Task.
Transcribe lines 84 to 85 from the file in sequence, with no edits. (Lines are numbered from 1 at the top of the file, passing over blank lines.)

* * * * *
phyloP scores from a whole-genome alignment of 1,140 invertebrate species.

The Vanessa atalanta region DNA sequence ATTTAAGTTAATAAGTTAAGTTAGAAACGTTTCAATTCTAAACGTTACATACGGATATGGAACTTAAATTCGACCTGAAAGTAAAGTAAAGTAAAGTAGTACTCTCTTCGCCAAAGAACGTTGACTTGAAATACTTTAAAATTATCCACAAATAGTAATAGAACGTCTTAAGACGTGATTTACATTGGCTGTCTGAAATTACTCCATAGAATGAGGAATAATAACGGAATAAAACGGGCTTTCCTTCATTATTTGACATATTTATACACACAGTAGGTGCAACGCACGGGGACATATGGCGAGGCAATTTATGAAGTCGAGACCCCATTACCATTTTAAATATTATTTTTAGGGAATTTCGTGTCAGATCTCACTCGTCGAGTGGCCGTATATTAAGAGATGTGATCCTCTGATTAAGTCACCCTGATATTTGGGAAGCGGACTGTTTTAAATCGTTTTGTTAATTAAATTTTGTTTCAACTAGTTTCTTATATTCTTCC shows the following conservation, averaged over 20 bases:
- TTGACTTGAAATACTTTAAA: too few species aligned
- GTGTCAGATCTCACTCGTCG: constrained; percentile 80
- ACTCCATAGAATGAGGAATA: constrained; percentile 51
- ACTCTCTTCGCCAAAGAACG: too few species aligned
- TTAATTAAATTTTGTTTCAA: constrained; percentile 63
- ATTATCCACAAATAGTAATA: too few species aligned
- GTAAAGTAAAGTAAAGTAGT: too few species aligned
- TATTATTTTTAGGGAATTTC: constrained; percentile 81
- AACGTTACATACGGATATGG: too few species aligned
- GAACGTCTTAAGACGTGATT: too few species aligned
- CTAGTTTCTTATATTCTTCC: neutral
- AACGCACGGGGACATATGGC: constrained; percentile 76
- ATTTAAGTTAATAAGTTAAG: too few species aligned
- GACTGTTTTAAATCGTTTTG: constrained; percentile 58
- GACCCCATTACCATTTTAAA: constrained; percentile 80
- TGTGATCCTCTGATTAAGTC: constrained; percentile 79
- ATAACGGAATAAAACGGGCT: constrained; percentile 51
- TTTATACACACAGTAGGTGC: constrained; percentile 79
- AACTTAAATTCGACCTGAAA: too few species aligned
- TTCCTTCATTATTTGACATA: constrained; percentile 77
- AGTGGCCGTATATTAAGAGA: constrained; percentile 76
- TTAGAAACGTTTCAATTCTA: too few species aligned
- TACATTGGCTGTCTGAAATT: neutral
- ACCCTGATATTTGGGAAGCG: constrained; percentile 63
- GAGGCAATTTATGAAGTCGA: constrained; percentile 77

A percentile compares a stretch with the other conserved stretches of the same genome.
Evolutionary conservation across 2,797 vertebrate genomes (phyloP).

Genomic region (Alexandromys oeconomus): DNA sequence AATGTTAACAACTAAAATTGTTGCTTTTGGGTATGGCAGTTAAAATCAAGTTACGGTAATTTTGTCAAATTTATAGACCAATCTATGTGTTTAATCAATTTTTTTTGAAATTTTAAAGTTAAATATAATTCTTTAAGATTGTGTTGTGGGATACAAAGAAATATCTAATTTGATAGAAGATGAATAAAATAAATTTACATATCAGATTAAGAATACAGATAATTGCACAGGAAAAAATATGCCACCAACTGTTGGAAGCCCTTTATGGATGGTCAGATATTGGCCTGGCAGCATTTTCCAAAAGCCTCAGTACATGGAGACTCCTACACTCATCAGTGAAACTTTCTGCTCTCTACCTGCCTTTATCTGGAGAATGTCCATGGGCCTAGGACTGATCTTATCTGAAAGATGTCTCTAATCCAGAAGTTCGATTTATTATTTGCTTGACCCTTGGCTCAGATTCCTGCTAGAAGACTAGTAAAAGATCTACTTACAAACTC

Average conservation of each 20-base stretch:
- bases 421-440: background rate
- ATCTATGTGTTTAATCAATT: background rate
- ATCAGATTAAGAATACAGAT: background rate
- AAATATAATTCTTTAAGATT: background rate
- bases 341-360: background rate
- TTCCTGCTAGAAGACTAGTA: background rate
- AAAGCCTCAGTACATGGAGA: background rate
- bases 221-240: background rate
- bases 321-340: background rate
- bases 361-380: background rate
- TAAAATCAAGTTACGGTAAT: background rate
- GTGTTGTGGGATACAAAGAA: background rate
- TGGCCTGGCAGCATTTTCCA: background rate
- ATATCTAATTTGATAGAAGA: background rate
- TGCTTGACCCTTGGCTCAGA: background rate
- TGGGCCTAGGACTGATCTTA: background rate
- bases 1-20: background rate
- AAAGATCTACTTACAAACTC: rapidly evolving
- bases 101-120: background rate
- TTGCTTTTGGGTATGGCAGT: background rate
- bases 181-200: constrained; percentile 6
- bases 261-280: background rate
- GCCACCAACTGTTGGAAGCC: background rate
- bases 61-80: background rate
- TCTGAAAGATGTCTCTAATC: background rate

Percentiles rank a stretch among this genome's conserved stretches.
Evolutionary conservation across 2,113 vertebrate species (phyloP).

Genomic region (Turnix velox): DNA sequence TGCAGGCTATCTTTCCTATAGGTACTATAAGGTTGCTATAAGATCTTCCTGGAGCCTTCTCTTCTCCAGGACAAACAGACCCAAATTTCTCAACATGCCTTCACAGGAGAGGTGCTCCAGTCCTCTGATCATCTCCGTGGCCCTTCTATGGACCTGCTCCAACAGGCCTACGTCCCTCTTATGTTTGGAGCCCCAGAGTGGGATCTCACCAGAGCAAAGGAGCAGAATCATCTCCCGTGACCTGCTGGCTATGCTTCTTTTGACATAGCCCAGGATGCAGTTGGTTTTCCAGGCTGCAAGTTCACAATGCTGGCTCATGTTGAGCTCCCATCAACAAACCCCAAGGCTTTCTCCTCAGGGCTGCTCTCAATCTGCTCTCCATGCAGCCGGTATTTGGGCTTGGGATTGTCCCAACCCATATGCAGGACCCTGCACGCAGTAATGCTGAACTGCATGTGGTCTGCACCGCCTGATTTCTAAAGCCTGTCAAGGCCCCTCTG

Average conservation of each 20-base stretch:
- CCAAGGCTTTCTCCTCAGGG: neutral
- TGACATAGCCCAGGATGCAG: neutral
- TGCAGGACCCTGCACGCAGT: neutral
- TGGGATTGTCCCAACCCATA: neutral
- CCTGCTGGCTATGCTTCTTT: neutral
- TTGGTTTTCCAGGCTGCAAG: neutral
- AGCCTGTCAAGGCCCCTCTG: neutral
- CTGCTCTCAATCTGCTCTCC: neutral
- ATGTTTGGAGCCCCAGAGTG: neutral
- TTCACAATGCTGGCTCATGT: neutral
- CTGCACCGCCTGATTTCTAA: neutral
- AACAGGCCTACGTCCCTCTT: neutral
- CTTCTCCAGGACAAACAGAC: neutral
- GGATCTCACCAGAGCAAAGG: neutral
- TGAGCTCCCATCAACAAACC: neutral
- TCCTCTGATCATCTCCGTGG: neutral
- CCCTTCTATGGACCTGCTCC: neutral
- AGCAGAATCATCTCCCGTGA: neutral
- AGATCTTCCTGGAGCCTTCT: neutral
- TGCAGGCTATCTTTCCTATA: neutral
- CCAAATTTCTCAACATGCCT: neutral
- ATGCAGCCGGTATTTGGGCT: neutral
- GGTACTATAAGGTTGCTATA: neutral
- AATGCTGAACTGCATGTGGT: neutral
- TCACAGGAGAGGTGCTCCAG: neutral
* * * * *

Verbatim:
- AATGCTGAACTGCATGTGGT: neutral
- TCACAGGAGAGGTGCTCCAG: neutral